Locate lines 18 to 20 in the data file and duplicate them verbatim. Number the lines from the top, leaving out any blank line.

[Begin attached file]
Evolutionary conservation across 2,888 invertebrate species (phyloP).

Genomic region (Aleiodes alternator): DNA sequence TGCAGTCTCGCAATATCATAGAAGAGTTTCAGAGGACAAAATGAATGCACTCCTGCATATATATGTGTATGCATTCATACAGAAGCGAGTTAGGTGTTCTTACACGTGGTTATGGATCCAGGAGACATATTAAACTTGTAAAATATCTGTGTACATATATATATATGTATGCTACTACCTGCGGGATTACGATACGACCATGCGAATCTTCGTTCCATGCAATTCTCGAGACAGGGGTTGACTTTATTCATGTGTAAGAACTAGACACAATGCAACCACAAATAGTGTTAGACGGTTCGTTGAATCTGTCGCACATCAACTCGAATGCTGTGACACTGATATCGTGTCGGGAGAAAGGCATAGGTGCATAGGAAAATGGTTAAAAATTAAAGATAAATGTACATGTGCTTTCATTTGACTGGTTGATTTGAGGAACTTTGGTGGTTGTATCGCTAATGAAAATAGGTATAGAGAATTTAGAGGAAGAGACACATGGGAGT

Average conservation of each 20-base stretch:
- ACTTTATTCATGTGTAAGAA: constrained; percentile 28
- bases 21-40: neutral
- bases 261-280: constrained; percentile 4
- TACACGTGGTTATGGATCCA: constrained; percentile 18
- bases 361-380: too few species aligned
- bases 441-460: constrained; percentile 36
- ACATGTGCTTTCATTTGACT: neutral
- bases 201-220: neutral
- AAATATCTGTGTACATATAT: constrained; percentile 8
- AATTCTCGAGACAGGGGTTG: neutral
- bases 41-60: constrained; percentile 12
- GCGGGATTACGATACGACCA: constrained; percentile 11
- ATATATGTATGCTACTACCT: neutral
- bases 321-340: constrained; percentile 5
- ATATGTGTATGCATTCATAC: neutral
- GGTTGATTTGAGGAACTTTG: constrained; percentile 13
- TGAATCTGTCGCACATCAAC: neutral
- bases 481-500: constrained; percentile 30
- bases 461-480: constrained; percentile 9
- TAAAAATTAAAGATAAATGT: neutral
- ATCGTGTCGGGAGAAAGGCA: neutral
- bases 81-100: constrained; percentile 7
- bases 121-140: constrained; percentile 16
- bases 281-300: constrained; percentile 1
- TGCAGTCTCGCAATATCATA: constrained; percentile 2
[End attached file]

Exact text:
- ATATGTGTATGCATTCATAC: neutral
- GGTTGATTTGAGGAACTTTG: constrained; percentile 13
- TGAATCTGTCGCACATCAAC: neutral